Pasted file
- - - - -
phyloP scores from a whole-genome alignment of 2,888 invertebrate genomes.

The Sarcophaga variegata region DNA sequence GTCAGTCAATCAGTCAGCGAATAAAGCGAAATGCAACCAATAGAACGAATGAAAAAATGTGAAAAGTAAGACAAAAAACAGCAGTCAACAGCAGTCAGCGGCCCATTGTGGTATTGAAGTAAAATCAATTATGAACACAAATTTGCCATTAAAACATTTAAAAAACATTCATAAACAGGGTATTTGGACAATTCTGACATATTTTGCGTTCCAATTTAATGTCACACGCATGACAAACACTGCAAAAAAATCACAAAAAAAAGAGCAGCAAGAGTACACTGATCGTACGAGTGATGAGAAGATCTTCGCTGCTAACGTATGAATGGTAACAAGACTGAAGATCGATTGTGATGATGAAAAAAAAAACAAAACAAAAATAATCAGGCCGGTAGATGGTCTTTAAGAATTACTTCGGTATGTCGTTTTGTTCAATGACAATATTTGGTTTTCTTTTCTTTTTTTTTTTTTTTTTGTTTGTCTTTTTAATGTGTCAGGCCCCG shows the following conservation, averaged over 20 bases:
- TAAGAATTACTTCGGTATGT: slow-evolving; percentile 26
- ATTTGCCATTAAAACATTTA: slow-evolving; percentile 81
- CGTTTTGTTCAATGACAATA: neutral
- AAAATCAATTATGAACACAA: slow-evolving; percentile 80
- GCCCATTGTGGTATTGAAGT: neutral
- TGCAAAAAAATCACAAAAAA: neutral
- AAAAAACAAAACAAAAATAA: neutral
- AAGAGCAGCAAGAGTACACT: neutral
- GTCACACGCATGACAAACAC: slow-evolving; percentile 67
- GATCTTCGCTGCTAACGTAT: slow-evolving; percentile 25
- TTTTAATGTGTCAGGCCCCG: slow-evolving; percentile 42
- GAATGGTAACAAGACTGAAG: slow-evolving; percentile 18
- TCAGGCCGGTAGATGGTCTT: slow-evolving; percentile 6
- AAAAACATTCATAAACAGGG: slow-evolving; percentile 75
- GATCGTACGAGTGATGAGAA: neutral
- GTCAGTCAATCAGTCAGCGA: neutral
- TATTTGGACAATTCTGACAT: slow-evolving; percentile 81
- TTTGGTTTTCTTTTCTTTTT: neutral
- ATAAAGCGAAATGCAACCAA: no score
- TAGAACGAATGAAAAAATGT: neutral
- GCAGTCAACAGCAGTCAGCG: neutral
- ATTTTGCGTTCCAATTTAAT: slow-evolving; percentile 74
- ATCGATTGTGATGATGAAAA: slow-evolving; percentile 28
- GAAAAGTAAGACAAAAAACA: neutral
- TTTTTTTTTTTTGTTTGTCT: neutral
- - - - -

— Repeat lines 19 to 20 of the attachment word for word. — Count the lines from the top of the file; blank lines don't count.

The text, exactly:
- TATTTGGACAATTCTGACAT: slow-evolving; percentile 81
- TTTGGTTTTCTTTTCTTTTT: neutral